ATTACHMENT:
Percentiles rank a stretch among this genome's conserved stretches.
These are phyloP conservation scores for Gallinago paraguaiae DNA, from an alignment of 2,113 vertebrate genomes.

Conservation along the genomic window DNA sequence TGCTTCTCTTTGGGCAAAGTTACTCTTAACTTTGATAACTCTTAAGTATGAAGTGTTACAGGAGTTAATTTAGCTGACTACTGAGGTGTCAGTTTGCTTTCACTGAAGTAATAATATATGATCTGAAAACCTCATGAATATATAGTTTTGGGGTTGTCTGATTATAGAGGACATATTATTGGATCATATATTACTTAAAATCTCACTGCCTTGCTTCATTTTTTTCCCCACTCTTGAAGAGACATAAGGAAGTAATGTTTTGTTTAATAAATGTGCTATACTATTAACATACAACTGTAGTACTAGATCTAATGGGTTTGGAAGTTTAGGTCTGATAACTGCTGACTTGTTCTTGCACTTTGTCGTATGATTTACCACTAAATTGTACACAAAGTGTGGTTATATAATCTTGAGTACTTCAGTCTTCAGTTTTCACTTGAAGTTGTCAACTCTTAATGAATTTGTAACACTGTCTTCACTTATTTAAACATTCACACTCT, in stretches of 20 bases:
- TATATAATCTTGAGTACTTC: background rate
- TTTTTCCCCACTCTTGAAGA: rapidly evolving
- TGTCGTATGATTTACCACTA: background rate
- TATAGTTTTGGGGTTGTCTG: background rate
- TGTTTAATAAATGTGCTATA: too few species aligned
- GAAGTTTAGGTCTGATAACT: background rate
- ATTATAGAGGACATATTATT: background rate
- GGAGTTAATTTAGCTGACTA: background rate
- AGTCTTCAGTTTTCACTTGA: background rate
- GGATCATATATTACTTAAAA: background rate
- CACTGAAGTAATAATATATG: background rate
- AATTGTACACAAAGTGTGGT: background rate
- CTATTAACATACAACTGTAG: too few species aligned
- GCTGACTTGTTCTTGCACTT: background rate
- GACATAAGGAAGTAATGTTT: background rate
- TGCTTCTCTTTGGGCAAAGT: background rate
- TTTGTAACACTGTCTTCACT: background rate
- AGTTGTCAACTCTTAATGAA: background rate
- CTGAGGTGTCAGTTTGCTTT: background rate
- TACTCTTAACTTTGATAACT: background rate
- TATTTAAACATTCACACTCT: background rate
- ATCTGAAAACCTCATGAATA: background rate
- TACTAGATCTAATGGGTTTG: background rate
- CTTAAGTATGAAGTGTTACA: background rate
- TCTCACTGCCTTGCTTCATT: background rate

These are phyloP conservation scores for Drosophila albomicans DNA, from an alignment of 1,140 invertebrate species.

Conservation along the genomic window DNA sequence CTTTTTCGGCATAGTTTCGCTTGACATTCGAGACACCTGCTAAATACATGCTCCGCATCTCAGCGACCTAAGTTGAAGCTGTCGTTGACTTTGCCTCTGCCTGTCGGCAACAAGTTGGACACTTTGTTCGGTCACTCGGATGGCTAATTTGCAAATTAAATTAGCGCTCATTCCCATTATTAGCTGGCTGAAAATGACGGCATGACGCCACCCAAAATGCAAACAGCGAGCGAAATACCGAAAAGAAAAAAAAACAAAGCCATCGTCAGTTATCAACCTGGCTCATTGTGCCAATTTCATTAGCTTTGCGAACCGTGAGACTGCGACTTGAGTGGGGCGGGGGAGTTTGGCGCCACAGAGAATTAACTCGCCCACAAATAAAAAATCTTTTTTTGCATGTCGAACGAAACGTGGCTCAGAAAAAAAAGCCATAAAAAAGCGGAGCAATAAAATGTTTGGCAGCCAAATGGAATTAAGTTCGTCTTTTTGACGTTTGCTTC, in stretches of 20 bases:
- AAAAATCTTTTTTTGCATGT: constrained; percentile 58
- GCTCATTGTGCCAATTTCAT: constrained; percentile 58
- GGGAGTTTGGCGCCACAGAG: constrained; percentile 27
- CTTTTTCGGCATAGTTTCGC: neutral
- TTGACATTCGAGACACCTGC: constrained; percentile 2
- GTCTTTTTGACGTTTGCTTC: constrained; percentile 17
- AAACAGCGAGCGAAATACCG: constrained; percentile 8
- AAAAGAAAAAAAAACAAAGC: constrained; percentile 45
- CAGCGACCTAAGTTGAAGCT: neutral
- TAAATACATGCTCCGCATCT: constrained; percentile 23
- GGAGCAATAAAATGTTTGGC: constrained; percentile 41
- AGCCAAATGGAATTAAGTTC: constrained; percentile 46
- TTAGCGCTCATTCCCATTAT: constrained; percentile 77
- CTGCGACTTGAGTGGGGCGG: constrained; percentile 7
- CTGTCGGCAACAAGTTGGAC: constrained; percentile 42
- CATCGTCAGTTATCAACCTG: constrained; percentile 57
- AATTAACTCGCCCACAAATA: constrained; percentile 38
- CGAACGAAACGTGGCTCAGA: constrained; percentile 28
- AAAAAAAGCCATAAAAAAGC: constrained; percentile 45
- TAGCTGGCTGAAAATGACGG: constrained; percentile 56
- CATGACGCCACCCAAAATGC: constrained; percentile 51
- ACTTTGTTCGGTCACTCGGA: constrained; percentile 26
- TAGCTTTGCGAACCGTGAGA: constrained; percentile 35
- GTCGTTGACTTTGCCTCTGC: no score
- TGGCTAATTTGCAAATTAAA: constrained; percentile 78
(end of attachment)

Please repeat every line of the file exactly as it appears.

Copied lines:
Percentiles rank a stretch among this genome's conserved stretches.
These are phyloP conservation scores for Gallinago paraguaiae DNA, from an alignment of 2,113 vertebrate genomes.

Conservation along the genomic window DNA sequence TGCTTCTCTTTGGGCAAAGTTACTCTTAACTTTGATAACTCTTAAGTATGAAGTGTTACAGGAGTTAATTTAGCTGACTACTGAGGTGTCAGTTTGCTTTCACTGAAGTAATAATATATGATCTGAAAACCTCATGAATATATAGTTTTGGGGTTGTCTGATTATAGAGGACATATTATTGGATCATATATTACTTAAAATCTCACTGCCTTGCTTCATTTTTTTCCCCACTCTTGAAGAGACATAAGGAAGTAATGTTTTGTTTAATAAATGTGCTATACTATTAACATACAACTGTAGTACTAGATCTAATGGGTTTGGAAGTTTAGGTCTGATAACTGCTGACTTGTTCTTGCACTTTGTCGTATGATTTACCACTAAATTGTACACAAAGTGTGGTTATATAATCTTGAGTACTTCAGTCTTCAGTTTTCACTTGAAGTTGTCAACTCTTAATGAATTTGTAACACTGTCTTCACTTATTTAAACATTCACACTCT, in stretches of 20 bases:
- TATATAATCTTGAGTACTTC: background rate
- TTTTTCCCCACTCTTGAAGA: rapidly evolving
- TGTCGTATGATTTACCACTA: background rate
- TATAGTTTTGGGGTTGTCTG: background rate
- TGTTTAATAAATGTGCTATA: too few species aligned
- GAAGTTTAGGTCTGATAACT: background rate
- ATTATAGAGGACATATTATT: background rate
- GGAGTTAATTTAGCTGACTA: background rate
- AGTCTTCAGTTTTCACTTGA: background rate
- GGATCATATATTACTTAAAA: background rate
- CACTGAAGTAATAATATATG: background rate
- AATTGTACACAAAGTGTGGT: background rate
- CTATTAACATACAACTGTAG: too few species aligned
- GCTGACTTGTTCTTGCACTT: background rate
- GACATAAGGAAGTAATGTTT: background rate
- TGCTTCTCTTTGGGCAAAGT: background rate
- TTTGTAACACTGTCTTCACT: background rate
- AGTTGTCAACTCTTAATGAA: background rate
- CTGAGGTGTCAGTTTGCTTT: background rate
- TACTCTTAACTTTGATAACT: background rate
- TATTTAAACATTCACACTCT: background rate
- ATCTGAAAACCTCATGAATA: background rate
- TACTAGATCTAATGGGTTTG: background rate
- CTTAAGTATGAAGTGTTACA: background rate
- TCTCACTGCCTTGCTTCATT: background rate

These are phyloP conservation scores for Drosophila albomicans DNA, from an alignment of 1,140 invertebrate species.

Conservation along the genomic window DNA sequence CTTTTTCGGCATAGTTTCGCTTGACATTCGAGACACCTGCTAAATACATGCTCCGCATCTCAGCGACCTAAGTTGAAGCTGTCGTTGACTTTGCCTCTGCCTGTCGGCAACAAGTTGGACACTTTGTTCGGTCACTCGGATGGCTAATTTGCAAATTAAATTAGCGCTCATTCCCATTATTAGCTGGCTGAAAATGACGGCATGACGCCACCCAAAATGCAAACAGCGAGCGAAATACCGAAAAGAAAAAAAAACAAAGCCATCGTCAGTTATCAACCTGGCTCATTGTGCCAATTTCATTAGCTTTGCGAACCGTGAGACTGCGACTTGAGTGGGGCGGGGGAGTTTGGCGCCACAGAGAATTAACTCGCCCACAAATAAAAAATCTTTTTTTGCATGTCGAACGAAACGTGGCTCAGAAAAAAAAGCCATAAAAAAGCGGAGCAATAAAATGTTTGGCAGCCAAATGGAATTAAGTTCGTCTTTTTGACGTTTGCTTC, in stretches of 20 bases:
- AAAAATCTTTTTTTGCATGT: constrained; percentile 58
- GCTCATTGTGCCAATTTCAT: constrained; percentile 58
- GGGAGTTTGGCGCCACAGAG: constrained; percentile 27
- CTTTTTCGGCATAGTTTCGC: neutral
- TTGACATTCGAGACACCTGC: constrained; percentile 2
- GTCTTTTTGACGTTTGCTTC: constrained; percentile 17
- AAACAGCGAGCGAAATACCG: constrained; percentile 8
- AAAAGAAAAAAAAACAAAGC: constrained; percentile 45
- CAGCGACCTAAGTTGAAGCT: neutral
- TAAATACATGCTCCGCATCT: constrained; percentile 23
- GGAGCAATAAAATGTTTGGC: constrained; percentile 41
- AGCCAAATGGAATTAAGTTC: constrained; percentile 46
- TTAGCGCTCATTCCCATTAT: constrained; percentile 77
- CTGCGACTTGAGTGGGGCGG: constrained; percentile 7
- CTGTCGGCAACAAGTTGGAC: constrained; percentile 42
- CATCGTCAGTTATCAACCTG: constrained; percentile 57
- AATTAACTCGCCCACAAATA: constrained; percentile 38
- CGAACGAAACGTGGCTCAGA: constrained; percentile 28
- AAAAAAAGCCATAAAAAAGC: constrained; percentile 45
- TAGCTGGCTGAAAATGACGG: constrained; percentile 56
- CATGACGCCACCCAAAATGC: constrained; percentile 51
- ACTTTGTTCGGTCACTCGGA: constrained; percentile 26
- TAGCTTTGCGAACCGTGAGA: constrained; percentile 35
- GTCGTTGACTTTGCCTCTGC: no score
- TGGCTAATTTGCAAATTAAA: constrained; percentile 78